How does news get around rural communities these days? Hint: it's not all by social media or newsfeed. Humor writer, outdoorsman and rural-living veteran, Jim Mize, shares his stories of how community news, history and gossip makes its way through rural America.
Before the days of the internet, local news in rural areas traveled through gathering points. “I heard it through the grapevine” became the phrase describing how this news traveled from far-flung places to a central point and back out again. Any place where people came together became hubs for sharing the latest happenings.
Sometimes, the local barbershop or hair salon would be the place to catch up on births, weddings or graduations. As I’ve traveled through rural areas, I sometimes stumble into diners that serve the same purpose. For the price of a cup of coffee, you can get the lowdown on the local events.
In other instances, information traveled through less predictable routes.
When I was young, my grandfather’s porch was one of these news hubs.
My grandfather worked on a neighbor’s farm, but on the side, he was a trader. The family joke was that he would start the morning with a pocketknife and end the day with a pony. Dogs, shotguns and watches were common items for trade as long as you threw in a cash kicker. My grandfather knew you couldn’t spend hardware.
To make the trading go smoother, an exchange of dialogue seemed to be the grease that eased the deal along. So, each trader would share the news of the day, what the relatives were up to, and the latest views on politics. Some things never change.
Then, when Sunday arrived, and our family gathered at his porch, we would hear the latest week’s events and opinions.
As a youngster, I knew I only got to listen if I kept quiet, so while I learned family history and happenings, I also learned patience. Both were valuable lessons.
I learned stories about relatives I never met and how they got funny nicknames like Hump or Booty. Sometimes, we’d hear about the trades made during the week and what my grandfather’s inventory looked like. His collection of hunting dogs always changed. Some were coon hounds, others squirrel dogs. Ask him if they were any good, and his typical answer was, “That’s what they said.”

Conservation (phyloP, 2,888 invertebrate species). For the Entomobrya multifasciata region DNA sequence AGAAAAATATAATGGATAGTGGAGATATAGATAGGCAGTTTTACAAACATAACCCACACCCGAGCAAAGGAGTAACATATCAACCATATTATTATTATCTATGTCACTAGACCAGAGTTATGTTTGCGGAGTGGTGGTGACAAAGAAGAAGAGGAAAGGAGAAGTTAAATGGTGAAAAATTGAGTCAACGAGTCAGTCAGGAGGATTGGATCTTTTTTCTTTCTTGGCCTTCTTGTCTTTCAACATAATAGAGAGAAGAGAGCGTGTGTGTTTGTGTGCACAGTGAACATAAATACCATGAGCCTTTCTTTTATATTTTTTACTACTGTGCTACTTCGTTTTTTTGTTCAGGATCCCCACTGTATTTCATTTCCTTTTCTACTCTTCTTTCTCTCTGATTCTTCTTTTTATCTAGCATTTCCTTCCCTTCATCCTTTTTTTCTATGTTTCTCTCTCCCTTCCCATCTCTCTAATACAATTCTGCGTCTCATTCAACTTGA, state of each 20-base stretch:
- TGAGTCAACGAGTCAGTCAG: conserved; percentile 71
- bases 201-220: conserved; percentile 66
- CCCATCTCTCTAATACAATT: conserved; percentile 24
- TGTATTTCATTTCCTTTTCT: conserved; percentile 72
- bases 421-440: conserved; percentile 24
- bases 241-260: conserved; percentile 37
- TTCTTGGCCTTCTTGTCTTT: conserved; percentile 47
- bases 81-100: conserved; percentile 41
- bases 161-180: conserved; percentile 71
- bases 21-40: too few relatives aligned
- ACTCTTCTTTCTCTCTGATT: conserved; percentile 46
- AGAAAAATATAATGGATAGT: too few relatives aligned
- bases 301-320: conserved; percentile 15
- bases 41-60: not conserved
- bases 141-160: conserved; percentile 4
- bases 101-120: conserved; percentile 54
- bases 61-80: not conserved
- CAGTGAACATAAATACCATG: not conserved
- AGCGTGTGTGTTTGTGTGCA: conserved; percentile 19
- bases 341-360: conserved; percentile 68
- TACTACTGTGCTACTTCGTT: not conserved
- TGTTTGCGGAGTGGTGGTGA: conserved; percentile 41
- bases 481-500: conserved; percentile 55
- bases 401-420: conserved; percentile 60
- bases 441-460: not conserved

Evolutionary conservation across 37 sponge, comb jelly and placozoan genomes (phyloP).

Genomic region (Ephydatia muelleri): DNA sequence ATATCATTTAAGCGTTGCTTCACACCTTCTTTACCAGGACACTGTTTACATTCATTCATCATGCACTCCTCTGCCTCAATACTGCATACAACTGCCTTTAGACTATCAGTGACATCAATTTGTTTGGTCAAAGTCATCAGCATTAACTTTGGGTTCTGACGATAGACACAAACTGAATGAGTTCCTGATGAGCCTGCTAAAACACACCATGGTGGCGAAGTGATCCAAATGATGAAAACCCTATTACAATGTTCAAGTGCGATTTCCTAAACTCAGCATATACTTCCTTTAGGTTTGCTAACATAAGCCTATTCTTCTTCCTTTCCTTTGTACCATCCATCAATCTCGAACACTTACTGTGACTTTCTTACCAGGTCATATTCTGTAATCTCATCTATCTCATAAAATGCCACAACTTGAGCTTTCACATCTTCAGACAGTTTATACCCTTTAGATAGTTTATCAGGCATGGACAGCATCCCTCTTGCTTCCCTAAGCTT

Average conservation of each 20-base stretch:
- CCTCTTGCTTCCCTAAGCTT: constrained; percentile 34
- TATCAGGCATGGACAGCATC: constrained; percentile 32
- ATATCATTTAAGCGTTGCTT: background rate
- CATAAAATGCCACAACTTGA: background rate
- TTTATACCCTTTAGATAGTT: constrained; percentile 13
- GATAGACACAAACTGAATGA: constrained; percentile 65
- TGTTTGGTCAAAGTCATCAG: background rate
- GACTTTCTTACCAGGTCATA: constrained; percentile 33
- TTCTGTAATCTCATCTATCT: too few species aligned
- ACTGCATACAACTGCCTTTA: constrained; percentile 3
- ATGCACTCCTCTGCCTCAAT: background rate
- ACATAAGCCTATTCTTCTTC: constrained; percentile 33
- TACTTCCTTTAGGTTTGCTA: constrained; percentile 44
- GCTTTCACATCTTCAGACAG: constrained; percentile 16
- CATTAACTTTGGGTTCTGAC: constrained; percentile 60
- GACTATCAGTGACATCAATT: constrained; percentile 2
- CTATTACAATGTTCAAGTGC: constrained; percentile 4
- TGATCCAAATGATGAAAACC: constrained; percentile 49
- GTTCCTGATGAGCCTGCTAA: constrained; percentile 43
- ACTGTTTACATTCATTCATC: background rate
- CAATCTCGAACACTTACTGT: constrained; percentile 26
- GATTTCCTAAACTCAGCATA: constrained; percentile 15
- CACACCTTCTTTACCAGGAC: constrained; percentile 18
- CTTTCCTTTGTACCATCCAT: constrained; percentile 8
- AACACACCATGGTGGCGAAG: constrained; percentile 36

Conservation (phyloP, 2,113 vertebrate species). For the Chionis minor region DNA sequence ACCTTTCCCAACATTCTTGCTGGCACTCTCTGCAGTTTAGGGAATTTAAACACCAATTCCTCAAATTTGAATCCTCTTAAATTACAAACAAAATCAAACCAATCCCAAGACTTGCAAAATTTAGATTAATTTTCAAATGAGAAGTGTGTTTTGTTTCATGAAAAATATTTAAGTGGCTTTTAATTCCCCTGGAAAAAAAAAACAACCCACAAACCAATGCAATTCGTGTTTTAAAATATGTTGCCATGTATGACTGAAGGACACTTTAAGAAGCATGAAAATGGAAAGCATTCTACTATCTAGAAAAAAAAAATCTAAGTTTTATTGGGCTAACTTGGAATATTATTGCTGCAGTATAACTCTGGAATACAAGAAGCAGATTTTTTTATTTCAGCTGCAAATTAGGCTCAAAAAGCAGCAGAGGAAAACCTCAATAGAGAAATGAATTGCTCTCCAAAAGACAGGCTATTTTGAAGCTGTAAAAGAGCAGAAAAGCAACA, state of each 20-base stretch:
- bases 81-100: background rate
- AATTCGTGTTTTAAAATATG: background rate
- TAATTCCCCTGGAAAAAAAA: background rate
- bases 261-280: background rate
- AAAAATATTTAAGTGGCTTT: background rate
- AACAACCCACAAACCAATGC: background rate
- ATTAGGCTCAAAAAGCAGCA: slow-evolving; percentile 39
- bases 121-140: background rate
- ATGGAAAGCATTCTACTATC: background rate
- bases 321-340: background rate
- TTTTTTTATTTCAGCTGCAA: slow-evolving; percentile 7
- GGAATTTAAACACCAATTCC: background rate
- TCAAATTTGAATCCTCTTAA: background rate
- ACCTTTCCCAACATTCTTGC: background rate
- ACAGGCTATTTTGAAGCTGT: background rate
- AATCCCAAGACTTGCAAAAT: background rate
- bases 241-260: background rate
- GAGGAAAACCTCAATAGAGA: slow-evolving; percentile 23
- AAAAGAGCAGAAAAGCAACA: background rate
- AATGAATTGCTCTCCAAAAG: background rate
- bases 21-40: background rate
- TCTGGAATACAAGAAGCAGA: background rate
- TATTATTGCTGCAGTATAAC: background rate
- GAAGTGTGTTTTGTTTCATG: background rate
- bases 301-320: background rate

A few years after college, I settled into a rural community where the primary crop was peaches. Our house was surrounded by peach orchards, and we had a ten-mile drive to town. Closer by, at a crossroads, a small grocery store and gas station was the primary point of commerce.
Outside the store in what was known as Little Chicago stood a sign with arrows pointing in all directions.
On each arrow was painted the name of a major city or a lesser-known town and the distance to it. A person could stand there and figure out how far it was to Paris or Pumpkin Town, Frogmore or Flagstaff. The sign made this crossroads the center of the world.
Or at least it set it as the center of the community.
Inside the grocery store, a church pew ran along one wall, and that’s where folks gathered to swap tales and catch up on events. You could buy a soda, dump a bag of peanuts into the bottle and be entertained for an hour or more for less than a dollar.
The gentlemen who were regulars on the bench were referred to by my neighbors as old codgers, which they pronounced in the local jargon as “coodgers.” The tales they weaved didn’t necessarily have to be totally truthful as long as the embellishment added to the story. The church pew ironically became known as The Liar’s Bench.
Being new to the community, I found The Liar’s Bench to be educational as well as entertaining. When I didn’t have the inclination to sit and listen, it was just as useful to go fishing or bird hunting with one of these gentlemen. They seemed obligated to fill the silence with community history and happenings as long as I would listen, a skill I had picked up on my grandfather’s porch.
These hubs of wisdom still dot the rural areas wherever people gather. Usually, they are not hard to find. Just follow the grapevine to that shop or porch where people gather and seem to come for something other than whatever is for sale. Buy a cup of coffee, soda and a bag of peanuts, and pull up a chair. They won’t mind as long as you listen quietly.
Now, my writing office is in a cabin nestled between a wilderness area and a state park. The closest town is more than a half hour away. Luckily, a coffee shop aptly named The Mountain House is just a mile away.
Located downhill of Caesars Head State Park, the location would be a good one for the sign from Little Chicago, for it’s not the center of the world; it’s likely to become the center of the community. Local news is shared as the coffee perks, muffins are warmed and waffles get topped off with strawberries.
Who knows? Maybe I’ll get to be one of the codgers holding court in their coffee bar. I told them to save me a seat.